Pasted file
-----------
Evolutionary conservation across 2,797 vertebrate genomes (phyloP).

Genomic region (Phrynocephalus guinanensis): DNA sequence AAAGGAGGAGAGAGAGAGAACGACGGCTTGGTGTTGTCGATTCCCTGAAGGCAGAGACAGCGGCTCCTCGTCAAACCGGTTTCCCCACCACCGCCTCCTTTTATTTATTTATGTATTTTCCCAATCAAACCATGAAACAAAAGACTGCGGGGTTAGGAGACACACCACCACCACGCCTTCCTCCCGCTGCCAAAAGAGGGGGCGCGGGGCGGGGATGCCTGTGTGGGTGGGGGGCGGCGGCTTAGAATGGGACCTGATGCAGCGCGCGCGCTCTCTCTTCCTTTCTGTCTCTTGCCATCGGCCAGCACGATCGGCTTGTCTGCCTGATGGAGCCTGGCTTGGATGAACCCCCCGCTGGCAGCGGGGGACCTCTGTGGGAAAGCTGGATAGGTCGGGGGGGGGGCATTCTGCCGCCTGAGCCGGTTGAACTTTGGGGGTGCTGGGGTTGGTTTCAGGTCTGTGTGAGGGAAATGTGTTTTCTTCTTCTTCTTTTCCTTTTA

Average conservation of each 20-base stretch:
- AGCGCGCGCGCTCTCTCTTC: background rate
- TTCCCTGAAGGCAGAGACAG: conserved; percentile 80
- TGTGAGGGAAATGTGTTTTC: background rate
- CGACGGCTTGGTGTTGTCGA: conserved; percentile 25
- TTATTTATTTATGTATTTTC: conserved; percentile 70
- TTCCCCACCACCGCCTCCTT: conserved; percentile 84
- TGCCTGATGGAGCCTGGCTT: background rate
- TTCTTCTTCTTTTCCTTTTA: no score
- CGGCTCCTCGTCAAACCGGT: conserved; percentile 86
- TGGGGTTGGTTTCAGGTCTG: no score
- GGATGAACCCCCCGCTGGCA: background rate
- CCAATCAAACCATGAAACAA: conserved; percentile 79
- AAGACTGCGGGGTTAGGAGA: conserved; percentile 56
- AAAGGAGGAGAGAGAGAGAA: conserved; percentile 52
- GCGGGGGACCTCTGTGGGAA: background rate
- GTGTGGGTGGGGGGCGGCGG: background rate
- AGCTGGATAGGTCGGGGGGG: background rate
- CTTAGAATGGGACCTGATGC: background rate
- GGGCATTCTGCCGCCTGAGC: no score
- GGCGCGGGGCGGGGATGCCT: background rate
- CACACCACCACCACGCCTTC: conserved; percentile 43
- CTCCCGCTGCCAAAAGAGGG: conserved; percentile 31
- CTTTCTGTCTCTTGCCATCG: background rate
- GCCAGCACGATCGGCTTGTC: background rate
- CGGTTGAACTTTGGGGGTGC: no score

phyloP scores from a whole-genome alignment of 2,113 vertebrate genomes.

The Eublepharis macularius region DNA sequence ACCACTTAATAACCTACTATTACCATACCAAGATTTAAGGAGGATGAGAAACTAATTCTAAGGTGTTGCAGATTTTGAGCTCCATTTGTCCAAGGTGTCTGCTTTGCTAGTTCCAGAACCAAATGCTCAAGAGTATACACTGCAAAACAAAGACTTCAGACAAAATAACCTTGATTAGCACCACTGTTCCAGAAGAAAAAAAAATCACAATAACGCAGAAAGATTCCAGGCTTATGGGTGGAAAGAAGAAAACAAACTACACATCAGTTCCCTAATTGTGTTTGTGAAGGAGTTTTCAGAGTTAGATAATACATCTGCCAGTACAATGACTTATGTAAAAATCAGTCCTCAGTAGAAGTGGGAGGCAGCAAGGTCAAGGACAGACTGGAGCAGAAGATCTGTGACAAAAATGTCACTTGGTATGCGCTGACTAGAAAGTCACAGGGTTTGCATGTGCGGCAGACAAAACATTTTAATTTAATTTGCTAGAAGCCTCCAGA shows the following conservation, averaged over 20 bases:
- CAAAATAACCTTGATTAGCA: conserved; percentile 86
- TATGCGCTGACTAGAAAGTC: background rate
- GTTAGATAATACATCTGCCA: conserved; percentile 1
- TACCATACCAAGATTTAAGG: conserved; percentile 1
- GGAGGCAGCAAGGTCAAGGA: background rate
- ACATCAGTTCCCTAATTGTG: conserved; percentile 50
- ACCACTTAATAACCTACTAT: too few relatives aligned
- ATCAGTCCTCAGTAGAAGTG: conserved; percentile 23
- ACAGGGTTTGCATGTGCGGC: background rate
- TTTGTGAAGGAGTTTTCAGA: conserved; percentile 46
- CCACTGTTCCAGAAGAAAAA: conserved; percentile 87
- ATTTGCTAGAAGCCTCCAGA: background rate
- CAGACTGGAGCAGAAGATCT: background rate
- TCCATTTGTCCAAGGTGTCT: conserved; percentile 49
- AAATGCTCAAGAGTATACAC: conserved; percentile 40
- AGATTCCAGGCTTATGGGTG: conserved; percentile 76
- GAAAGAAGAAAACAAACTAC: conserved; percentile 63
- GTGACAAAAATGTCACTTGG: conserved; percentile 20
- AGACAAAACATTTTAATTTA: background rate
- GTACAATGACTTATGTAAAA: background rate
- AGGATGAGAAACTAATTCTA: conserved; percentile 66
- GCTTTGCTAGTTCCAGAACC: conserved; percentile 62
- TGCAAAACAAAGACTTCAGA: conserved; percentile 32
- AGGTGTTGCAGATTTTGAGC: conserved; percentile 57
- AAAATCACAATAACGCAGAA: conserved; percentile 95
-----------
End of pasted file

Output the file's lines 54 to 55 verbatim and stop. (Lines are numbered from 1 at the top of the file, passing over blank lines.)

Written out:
- AGGTGTTGCAGATTTTGAGC: conserved; percentile 57
- AAAATCACAATAACGCAGAA: conserved; percentile 95